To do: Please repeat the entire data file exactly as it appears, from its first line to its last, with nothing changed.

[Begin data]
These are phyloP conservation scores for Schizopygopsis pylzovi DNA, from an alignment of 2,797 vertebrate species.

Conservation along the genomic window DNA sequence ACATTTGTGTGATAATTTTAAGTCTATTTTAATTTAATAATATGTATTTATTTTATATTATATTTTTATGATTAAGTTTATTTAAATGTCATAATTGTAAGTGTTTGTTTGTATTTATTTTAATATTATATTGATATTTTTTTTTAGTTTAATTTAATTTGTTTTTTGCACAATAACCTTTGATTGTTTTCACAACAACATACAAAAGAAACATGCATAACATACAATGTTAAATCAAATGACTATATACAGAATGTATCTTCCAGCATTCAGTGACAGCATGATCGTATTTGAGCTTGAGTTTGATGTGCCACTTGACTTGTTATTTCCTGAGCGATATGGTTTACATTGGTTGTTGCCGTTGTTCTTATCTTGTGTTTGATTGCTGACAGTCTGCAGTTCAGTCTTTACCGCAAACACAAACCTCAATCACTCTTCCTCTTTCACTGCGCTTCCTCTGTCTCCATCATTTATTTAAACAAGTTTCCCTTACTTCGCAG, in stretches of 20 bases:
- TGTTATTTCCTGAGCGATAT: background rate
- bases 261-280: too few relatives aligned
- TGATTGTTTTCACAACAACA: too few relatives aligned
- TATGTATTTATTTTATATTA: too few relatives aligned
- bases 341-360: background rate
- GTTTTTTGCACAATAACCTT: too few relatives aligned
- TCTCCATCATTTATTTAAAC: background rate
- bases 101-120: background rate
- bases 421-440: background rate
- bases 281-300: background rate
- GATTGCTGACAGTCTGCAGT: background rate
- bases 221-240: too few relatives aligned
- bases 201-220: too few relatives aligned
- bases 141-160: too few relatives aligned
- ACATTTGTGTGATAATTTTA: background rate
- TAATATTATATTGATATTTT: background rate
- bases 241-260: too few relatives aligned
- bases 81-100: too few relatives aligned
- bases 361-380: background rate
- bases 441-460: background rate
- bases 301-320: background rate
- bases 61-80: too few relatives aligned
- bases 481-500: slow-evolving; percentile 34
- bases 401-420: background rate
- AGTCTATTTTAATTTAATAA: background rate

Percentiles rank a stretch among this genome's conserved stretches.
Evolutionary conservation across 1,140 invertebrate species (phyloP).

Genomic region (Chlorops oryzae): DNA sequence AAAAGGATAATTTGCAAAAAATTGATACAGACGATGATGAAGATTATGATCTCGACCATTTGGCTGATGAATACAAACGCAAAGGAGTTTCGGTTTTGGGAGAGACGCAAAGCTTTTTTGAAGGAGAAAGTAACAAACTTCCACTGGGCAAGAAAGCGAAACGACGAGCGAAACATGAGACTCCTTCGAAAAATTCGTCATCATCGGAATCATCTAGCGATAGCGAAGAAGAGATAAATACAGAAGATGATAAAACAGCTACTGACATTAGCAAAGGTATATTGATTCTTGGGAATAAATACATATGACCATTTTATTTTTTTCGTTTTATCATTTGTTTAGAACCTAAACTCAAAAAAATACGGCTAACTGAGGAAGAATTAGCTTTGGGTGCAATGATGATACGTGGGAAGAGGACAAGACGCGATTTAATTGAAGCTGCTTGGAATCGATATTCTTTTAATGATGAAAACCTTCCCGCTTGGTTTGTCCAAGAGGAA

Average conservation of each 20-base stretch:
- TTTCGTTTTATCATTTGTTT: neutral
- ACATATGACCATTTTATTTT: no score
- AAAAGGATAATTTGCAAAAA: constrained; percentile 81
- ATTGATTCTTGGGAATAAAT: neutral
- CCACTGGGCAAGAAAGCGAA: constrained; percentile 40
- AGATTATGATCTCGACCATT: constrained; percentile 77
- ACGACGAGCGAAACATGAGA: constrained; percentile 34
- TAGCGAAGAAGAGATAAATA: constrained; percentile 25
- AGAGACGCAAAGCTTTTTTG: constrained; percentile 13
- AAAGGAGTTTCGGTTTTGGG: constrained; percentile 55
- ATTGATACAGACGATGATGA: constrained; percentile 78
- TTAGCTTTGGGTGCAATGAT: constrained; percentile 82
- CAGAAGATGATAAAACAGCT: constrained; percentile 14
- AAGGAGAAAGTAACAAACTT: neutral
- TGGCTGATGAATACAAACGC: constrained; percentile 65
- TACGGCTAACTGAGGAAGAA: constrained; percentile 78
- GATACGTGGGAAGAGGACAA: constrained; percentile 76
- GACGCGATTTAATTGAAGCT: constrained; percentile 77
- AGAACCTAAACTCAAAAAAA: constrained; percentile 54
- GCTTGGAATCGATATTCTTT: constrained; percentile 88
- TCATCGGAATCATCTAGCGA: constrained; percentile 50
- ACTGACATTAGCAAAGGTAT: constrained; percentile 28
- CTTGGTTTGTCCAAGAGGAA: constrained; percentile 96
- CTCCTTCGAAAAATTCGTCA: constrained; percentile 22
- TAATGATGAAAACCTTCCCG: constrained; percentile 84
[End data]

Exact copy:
These are phyloP conservation scores for Schizopygopsis pylzovi DNA, from an alignment of 2,797 vertebrate species.

Conservation along the genomic window DNA sequence ACATTTGTGTGATAATTTTAAGTCTATTTTAATTTAATAATATGTATTTATTTTATATTATATTTTTATGATTAAGTTTATTTAAATGTCATAATTGTAAGTGTTTGTTTGTATTTATTTTAATATTATATTGATATTTTTTTTTAGTTTAATTTAATTTGTTTTTTGCACAATAACCTTTGATTGTTTTCACAACAACATACAAAAGAAACATGCATAACATACAATGTTAAATCAAATGACTATATACAGAATGTATCTTCCAGCATTCAGTGACAGCATGATCGTATTTGAGCTTGAGTTTGATGTGCCACTTGACTTGTTATTTCCTGAGCGATATGGTTTACATTGGTTGTTGCCGTTGTTCTTATCTTGTGTTTGATTGCTGACAGTCTGCAGTTCAGTCTTTACCGCAAACACAAACCTCAATCACTCTTCCTCTTTCACTGCGCTTCCTCTGTCTCCATCATTTATTTAAACAAGTTTCCCTTACTTCGCAG, in stretches of 20 bases:
- TGTTATTTCCTGAGCGATAT: background rate
- bases 261-280: too few relatives aligned
- TGATTGTTTTCACAACAACA: too few relatives aligned
- TATGTATTTATTTTATATTA: too few relatives aligned
- bases 341-360: background rate
- GTTTTTTGCACAATAACCTT: too few relatives aligned
- TCTCCATCATTTATTTAAAC: background rate
- bases 101-120: background rate
- bases 421-440: background rate
- bases 281-300: background rate
- GATTGCTGACAGTCTGCAGT: background rate
- bases 221-240: too few relatives aligned
- bases 201-220: too few relatives aligned
- bases 141-160: too few relatives aligned
- ACATTTGTGTGATAATTTTA: background rate
- TAATATTATATTGATATTTT: background rate
- bases 241-260: too few relatives aligned
- bases 81-100: too few relatives aligned
- bases 361-380: background rate
- bases 441-460: background rate
- bases 301-320: background rate
- bases 61-80: too few relatives aligned
- bases 481-500: slow-evolving; percentile 34
- bases 401-420: background rate
- AGTCTATTTTAATTTAATAA: background rate

Percentiles rank a stretch among this genome's conserved stretches.
Evolutionary conservation across 1,140 invertebrate species (phyloP).

Genomic region (Chlorops oryzae): DNA sequence AAAAGGATAATTTGCAAAAAATTGATACAGACGATGATGAAGATTATGATCTCGACCATTTGGCTGATGAATACAAACGCAAAGGAGTTTCGGTTTTGGGAGAGACGCAAAGCTTTTTTGAAGGAGAAAGTAACAAACTTCCACTGGGCAAGAAAGCGAAACGACGAGCGAAACATGAGACTCCTTCGAAAAATTCGTCATCATCGGAATCATCTAGCGATAGCGAAGAAGAGATAAATACAGAAGATGATAAAACAGCTACTGACATTAGCAAAGGTATATTGATTCTTGGGAATAAATACATATGACCATTTTATTTTTTTCGTTTTATCATTTGTTTAGAACCTAAACTCAAAAAAATACGGCTAACTGAGGAAGAATTAGCTTTGGGTGCAATGATGATACGTGGGAAGAGGACAAGACGCGATTTAATTGAAGCTGCTTGGAATCGATATTCTTTTAATGATGAAAACCTTCCCGCTTGGTTTGTCCAAGAGGAA

Average conservation of each 20-base stretch:
- TTTCGTTTTATCATTTGTTT: neutral
- ACATATGACCATTTTATTTT: no score
- AAAAGGATAATTTGCAAAAA: constrained; percentile 81
- ATTGATTCTTGGGAATAAAT: neutral
- CCACTGGGCAAGAAAGCGAA: constrained; percentile 40
- AGATTATGATCTCGACCATT: constrained; percentile 77
- ACGACGAGCGAAACATGAGA: constrained; percentile 34
- TAGCGAAGAAGAGATAAATA: constrained; percentile 25
- AGAGACGCAAAGCTTTTTTG: constrained; percentile 13
- AAAGGAGTTTCGGTTTTGGG: constrained; percentile 55
- ATTGATACAGACGATGATGA: constrained; percentile 78
- TTAGCTTTGGGTGCAATGAT: constrained; percentile 82
- CAGAAGATGATAAAACAGCT: constrained; percentile 14
- AAGGAGAAAGTAACAAACTT: neutral
- TGGCTGATGAATACAAACGC: constrained; percentile 65
- TACGGCTAACTGAGGAAGAA: constrained; percentile 78
- GATACGTGGGAAGAGGACAA: constrained; percentile 76
- GACGCGATTTAATTGAAGCT: constrained; percentile 77
- AGAACCTAAACTCAAAAAAA: constrained; percentile 54
- GCTTGGAATCGATATTCTTT: constrained; percentile 88
- TCATCGGAATCATCTAGCGA: constrained; percentile 50
- ACTGACATTAGCAAAGGTAT: constrained; percentile 28
- CTTGGTTTGTCCAAGAGGAA: constrained; percentile 96
- CTCCTTCGAAAAATTCGTCA: constrained; percentile 22
- TAATGATGAAAACCTTCCCG: constrained; percentile 84